Take the 2-minute tour ×
Mathematics Stack Exchange is a question and answer site for people studying math at any level and professionals in related fields. It's 100% free, no registration required.

I am looking for an example of a function $f: \mathbb R \rightarrow \mathbb R$ such that $f \in L^1$ in the sense that $\int_{\mathbb R} |f| < \infty$ but its Fourier transform $\hat f$ is not in $L^1$. Does anyone have one?

Thanks.

share|improve this question
2  
What about $f(t)=\chi_{[-1, 1]}(t)$? This function is certainly integrable but its Fourier transform is $\mathrm{sinc}(\omega)=2\frac{\sin(\omega)}{\omega}$ (up to constants! They depend on your favourite definition of F-transform), which is not $L^1$. I think that in engineering literature the first function is known as rect. This is an explicit example in the vein of Sam's suggestion below. EDIT Indeed, Sam explictly mentioned this function. I didn't read carefully enough! :-) –  Giuseppe Negro Sep 20 '11 at 21:43
add comment

2 Answers

up vote 10 down vote accepted

Note that any function whose fourier transform is in $L^1$ must be equal to a continuous function almost everywhere, since $\mathcal F(\mathcal F(f)) = f$ a.e. in this case. This follows from the inversion formula and because the Fourier transform of a function is continuous.

This gives us many examples of functions you are looking for. For example $f(x) = \chi_{[-1,1]}(x)$ must necessarily be such a function.

share|improve this answer
add comment

Added: The function $f(x) = \vert x \vert^{-1/2} \mathrm{e}^{-\vert x \vert}$ is a simple example (much simpler than the original example I proposed). Its Fourier transform is:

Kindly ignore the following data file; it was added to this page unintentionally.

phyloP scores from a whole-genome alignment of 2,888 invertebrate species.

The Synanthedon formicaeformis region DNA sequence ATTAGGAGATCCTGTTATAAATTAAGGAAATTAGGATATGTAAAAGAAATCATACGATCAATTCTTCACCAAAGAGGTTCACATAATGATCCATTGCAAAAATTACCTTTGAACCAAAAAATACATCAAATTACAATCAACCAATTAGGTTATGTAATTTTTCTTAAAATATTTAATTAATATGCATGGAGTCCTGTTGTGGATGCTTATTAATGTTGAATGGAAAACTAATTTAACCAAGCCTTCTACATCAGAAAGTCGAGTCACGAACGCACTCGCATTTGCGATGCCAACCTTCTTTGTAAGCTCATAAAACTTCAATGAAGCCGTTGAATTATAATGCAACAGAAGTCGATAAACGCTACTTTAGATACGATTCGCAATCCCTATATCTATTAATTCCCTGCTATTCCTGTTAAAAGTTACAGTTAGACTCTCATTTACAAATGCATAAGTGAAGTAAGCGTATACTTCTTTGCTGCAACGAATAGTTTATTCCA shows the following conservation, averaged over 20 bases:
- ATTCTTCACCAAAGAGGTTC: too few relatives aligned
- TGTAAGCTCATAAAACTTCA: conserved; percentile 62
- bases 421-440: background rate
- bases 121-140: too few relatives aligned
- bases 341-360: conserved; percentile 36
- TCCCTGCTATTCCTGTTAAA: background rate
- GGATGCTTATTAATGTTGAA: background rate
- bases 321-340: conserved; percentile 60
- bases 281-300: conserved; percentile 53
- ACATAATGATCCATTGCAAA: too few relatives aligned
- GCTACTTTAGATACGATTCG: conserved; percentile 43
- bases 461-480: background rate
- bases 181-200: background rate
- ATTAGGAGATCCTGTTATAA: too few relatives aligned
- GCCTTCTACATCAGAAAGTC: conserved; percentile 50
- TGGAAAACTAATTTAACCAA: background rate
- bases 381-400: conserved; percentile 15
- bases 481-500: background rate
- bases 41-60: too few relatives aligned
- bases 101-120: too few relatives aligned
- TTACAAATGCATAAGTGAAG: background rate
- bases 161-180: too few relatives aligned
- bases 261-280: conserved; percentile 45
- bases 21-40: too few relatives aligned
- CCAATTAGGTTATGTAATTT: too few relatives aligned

$$ \hat{f}(\omega) = \sqrt{\frac{1}{\sqrt{\omega ^2+1}}+\frac{1}{\omega ^2+1}} $$ and has asymptote $\hat{f}(\omega) \sim \vert \omega \vert^{-1/2}$ for large $\vert \omega \vert$, thus $\hat{f} \not\in L^1$.


Original example:

An example would be $$ f(x) = \left\{ \begin{array}{cc} x^{-1/4} \mathrm{e}^{-x} & x > 0 \\ \vert x \vert^{-1/2} \mathrm{e}^{x} & x < 0 \end{array} \right. $$ It is clear that $\int_\mathbb{R} \vert f(x) \vert \mathrm{d} x < \infty$. The Fourier transform $$ \hat{f}(\omega) = \frac{\sqrt{1-i \omega }-\sqrt{1+i \omega }}{ \sqrt{8 (1+\omega ^2)}}+\frac{1}{2} \sqrt{\frac{1}{\sqrt{\omega ^2+1}}+\frac{1}{\omega ^2+1}}+\frac{\Gamma \left(\frac{3}{4}\right)}{\sqrt{2 \pi } \, (1-i \omega )^{3/4}} $$ The integral $\int_\mathbb{R} \vert \hat{f}(\omega) \vert \mathrm{d} \omega $ diverges because $\hat{f}(\omega) \sim \vert \omega \vert^{-\frac{1}{2}}$.

share|improve this answer
    
This seems awfully complicated! =) But +1 for effort. –  Sam Sep 20 '11 at 21:20
    
@Sam I realized $\mathrm{e}^{-\vert x\vert}/\sqrt{\vert x\vert}$ is a much simpler example. –  Sasha Sep 20 '11 at 21:21
    
@ByronSchmuland Thank you Byron! I have edited the post now –  Sasha Sep 27 '11 at 14:41
add comment

Your Answer

 
discard

By posting your answer, you agree to the privacy policy and terms of service.

Not the answer you're looking for? Browse other questions tagged or ask your own question.